The Voice, The Voice, The Voice

If I’m being honest, nothing I write is truly my “voice.”  In the real world, where real people are, I’m unable to speak as clearly as I do in writing.  I never say things that are nearly as profound, and I most definitely don’t speak at the same vocabulary level.  It’s not that I write in a more sophisticated way than I speak, it’s just that in person I speak loud and quickly.  In doing so, I’m unable to press delete, go back, and correct myself.  I am a plethora (new word I learned) of figures of speech that I’m vaguely familiar with.  When I want to get an idea across, I want to get it across as quickly and easily as possible.  Which inevitably leads me to eagerly venturing into the territory of half-learned phrases that I embarrassingly say way too often.

($5.00 to whoever can find all of the ones I use in here.)

Another thing:  I’m not that funny.  I mean I’m funny, but not funny.  Does that make sense?  If given the time and the appropriate amount of alcohol, yeah, I’ll make you laugh, but if I can just type?  Give me 20 words to butter you up and I’ll have you doing anything I want.  Seriously.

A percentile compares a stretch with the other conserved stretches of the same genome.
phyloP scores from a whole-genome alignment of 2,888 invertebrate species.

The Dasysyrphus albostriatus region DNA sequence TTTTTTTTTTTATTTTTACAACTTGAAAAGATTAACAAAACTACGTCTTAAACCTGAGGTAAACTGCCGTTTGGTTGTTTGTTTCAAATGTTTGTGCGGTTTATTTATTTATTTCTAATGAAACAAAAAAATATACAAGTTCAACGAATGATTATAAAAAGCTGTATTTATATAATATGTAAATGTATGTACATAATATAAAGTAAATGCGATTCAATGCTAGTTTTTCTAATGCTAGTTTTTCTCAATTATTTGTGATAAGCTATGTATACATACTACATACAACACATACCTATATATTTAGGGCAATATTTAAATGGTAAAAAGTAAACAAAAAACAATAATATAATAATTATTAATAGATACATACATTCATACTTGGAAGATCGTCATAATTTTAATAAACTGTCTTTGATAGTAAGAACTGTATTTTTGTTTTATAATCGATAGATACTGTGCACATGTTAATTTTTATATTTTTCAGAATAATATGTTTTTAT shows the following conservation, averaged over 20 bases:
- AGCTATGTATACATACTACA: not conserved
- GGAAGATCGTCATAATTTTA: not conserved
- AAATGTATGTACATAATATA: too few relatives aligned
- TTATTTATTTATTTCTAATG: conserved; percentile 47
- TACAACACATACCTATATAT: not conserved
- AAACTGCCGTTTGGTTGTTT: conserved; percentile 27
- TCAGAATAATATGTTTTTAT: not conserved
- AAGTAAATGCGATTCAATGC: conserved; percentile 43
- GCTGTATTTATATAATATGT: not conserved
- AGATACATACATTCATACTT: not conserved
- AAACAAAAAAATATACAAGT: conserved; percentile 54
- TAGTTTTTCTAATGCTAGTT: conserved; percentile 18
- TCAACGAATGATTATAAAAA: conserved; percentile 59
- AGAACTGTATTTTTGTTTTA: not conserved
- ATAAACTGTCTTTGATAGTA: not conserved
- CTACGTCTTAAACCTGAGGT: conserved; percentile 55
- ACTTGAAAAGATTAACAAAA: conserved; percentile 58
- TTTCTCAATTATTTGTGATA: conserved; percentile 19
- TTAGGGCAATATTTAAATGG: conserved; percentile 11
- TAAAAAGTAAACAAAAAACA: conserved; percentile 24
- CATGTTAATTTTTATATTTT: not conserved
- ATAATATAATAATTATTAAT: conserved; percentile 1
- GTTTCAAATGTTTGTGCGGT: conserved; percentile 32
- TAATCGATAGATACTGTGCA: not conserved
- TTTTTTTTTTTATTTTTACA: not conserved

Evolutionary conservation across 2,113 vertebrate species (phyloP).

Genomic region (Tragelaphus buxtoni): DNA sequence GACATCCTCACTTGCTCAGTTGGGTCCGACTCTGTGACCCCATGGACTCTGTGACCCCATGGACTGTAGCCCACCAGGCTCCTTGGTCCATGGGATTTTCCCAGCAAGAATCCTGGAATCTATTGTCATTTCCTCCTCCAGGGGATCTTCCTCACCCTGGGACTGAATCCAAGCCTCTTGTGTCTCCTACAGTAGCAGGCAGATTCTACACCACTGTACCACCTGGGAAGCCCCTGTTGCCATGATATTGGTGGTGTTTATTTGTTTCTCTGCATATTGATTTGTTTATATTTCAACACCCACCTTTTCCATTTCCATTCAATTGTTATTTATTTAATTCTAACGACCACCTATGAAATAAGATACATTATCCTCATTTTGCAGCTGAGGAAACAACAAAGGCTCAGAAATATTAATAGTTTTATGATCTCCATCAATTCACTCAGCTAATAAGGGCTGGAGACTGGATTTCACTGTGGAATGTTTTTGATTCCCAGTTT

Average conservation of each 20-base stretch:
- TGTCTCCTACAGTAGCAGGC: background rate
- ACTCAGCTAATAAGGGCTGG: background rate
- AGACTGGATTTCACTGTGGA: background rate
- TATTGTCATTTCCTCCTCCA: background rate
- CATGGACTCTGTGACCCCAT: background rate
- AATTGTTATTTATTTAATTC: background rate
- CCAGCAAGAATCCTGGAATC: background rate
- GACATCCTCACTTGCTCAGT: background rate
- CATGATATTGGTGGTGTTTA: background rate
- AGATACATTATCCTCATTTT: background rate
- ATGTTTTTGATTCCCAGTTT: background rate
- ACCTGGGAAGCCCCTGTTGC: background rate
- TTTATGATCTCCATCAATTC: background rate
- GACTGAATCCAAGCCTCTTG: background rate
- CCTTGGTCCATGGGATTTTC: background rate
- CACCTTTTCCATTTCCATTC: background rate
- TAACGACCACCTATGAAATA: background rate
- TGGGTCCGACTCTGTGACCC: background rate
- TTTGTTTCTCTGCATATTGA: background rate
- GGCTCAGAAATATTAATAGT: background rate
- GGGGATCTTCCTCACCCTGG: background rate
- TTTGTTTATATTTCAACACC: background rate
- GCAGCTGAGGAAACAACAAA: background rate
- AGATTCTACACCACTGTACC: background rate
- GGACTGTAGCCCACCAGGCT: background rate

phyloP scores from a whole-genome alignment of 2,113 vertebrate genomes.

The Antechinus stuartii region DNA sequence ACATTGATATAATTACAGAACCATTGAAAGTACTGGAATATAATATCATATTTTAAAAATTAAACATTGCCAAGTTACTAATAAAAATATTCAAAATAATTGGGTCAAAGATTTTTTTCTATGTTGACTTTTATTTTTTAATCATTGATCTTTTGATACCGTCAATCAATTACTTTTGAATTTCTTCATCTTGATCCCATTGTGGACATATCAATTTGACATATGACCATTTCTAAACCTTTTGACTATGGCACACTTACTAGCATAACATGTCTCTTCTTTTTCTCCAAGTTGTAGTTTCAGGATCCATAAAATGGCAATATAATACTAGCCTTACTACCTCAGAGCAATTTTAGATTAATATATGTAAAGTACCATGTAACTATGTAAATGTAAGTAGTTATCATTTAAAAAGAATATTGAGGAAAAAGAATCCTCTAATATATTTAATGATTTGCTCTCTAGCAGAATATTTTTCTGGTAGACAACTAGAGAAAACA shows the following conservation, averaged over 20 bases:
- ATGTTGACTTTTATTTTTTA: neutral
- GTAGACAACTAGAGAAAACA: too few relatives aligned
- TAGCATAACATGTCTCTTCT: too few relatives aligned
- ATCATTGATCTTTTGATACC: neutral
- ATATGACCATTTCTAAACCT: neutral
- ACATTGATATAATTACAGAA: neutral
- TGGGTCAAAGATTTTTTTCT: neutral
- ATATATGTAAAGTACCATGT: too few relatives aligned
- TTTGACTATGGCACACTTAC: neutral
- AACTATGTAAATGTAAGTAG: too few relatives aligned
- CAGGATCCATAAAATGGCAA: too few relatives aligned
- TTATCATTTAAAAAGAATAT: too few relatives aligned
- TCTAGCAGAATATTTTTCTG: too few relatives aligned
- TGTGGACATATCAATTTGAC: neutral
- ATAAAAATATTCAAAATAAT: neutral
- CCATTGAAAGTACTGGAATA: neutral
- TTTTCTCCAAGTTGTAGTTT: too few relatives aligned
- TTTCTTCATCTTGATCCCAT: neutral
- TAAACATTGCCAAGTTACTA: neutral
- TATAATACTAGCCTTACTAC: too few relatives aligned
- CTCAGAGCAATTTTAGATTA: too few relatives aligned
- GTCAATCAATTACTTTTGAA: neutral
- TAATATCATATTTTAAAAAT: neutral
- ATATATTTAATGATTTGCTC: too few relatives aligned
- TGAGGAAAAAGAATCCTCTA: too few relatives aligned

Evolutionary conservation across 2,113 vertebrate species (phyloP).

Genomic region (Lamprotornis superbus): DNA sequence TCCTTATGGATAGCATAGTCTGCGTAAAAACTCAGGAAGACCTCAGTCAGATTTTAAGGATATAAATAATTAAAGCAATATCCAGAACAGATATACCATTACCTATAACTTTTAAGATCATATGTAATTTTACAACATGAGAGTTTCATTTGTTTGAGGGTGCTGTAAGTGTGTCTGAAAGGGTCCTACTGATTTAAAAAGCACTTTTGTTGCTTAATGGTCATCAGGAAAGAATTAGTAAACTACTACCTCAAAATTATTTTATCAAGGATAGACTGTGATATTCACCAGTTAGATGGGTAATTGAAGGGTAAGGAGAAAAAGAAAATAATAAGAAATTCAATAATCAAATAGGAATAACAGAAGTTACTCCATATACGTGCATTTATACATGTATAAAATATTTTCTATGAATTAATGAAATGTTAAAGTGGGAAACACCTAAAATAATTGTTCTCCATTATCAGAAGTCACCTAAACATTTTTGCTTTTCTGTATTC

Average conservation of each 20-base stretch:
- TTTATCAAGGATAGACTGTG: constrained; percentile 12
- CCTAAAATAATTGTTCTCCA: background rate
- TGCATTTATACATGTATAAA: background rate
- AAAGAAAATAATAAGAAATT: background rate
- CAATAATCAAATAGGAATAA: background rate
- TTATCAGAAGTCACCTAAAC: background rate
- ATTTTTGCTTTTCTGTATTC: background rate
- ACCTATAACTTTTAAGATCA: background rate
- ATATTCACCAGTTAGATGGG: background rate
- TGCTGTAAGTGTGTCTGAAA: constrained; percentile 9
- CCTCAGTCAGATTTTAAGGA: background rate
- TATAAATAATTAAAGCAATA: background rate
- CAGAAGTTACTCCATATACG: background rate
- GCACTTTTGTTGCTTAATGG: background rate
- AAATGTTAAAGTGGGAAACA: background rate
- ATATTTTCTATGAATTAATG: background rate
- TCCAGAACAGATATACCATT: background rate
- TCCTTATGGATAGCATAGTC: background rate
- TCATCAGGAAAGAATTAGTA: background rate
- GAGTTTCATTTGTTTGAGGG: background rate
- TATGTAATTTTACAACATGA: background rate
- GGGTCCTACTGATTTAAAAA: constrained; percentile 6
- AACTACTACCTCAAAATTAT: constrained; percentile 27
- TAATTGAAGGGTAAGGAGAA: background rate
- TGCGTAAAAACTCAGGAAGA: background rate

Listen:  I’m insecure.  (Obviously.)  So in truth I don’t really know what my voice is like, what my persona is like.  I have body dismorphia, personality dismorphia, [INSERT ANYTHING]morphia, so it’s really hard to see myself through a truthful, critical eye, because I think everything I create is shit.  I know I make people laugh (sometimes), and I know I’m attractive (sometimes), but does my written voice perfectly correlate with how I speak in real life?  Probably not.  Is my voice in this blog post close to my true “authentic” voice?  Who knows.